Greater Vancouver’s Gateway Role
As residents and visitors move around our Region, they are reminded continually of Greater Vancouver’s gateway role. Air and cruise ship travelers from distant countries gazing at the natural beauty of our mountains and waterways, ships from around the world in our harbours, barges carrying construction materials, the hustle and bustle of rail operations at dockside and a continual stream of trucks, buses, skytrains and taxicabs. In many ways the Gateway defines Greater Vancouver’s character as vibrant, cosmopolitan and prosperous.
The Gateway is also the largest industry cluster in the Region, generating 75,000 jobs directly and contributing $1.9 billion in taxes to three levels of government. As Gateway industries buy goods and services and their employees spend wages in our communities another 64,000 jobs are generated. In total the Gateway supports one in every eight jobs in the Region (13% of the workforce).
A Bright Future
115 million tonnes of cargo and 16.9 million air passengers move through the Gateway. Cargo and passenger volumes, and the jobs and taxes they generate, are projected to double by 2030. As the Region’s gateway business expands, high-value logistics services like trade financing, insurance, logistics management and marketing, will locate here, as will new, knowledge based industries that rely on efficient international connections to compete effectively.
These are exciting times for the Region. Yet there are significant challenges ahead.
Population growth and expansion of international trade and travel are increasing pressure on the region’s road, transit, marine and rail networks - slowing the movement of people and impeding trade. Traffic is increasing. There are more cars, buses and trucks on the roads and more trains on the railways. The cost of congestion for the region’s economy is estimated at $1.3 billion annually.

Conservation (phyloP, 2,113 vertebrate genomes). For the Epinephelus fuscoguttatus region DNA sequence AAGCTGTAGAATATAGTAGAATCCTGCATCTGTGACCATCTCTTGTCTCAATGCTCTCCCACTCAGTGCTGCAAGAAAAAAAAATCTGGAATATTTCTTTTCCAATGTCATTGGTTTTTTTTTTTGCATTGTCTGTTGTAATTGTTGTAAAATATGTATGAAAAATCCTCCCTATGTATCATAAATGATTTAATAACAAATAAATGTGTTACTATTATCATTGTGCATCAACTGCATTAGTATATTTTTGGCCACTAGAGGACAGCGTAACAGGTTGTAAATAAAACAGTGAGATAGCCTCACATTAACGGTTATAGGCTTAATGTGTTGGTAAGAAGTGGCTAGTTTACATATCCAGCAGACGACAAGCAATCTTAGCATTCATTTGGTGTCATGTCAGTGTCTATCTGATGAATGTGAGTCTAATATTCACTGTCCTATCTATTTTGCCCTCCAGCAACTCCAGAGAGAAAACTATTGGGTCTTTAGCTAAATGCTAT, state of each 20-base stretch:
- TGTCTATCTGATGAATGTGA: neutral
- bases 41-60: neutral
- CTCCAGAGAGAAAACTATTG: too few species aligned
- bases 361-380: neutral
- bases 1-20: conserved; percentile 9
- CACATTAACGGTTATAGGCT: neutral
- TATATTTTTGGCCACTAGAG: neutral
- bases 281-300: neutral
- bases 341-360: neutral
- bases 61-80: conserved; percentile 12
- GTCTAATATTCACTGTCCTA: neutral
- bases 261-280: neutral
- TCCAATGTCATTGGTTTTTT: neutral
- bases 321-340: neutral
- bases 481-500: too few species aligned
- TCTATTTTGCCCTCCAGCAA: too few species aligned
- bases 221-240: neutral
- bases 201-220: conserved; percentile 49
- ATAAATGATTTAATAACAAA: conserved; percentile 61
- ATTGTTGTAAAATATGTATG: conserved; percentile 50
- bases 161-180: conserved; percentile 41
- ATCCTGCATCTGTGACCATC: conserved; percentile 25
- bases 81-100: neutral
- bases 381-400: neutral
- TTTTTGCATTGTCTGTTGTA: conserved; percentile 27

Competition for available industrial lands is also increasing because of a constrained land base and rising property values. Gateway operations require room to expand and accommodate projected growth. However, if current trends continue all industrial lands in the Region will be used by 2020.
Although we know that we cannot build our way out of grid-lock, nevertheless there has been no significant infrastructure improvement since the 1980’s. Meanwhile, the Region’s population has expanded by 750,000 and is forecast to grow by another one million by 2030.
Partnerships - the Way Ahead
The transportation industry cannot do it alone. The way ahead will be through partnerships of governments and gateway industries working together to build needed infrastructure and ensure adequate, affordable industrial land is available for Gateway growth.
Success will mean a sustainable, prosperous future for this Region playing its full role as Canada’s Gateway to the Pacific.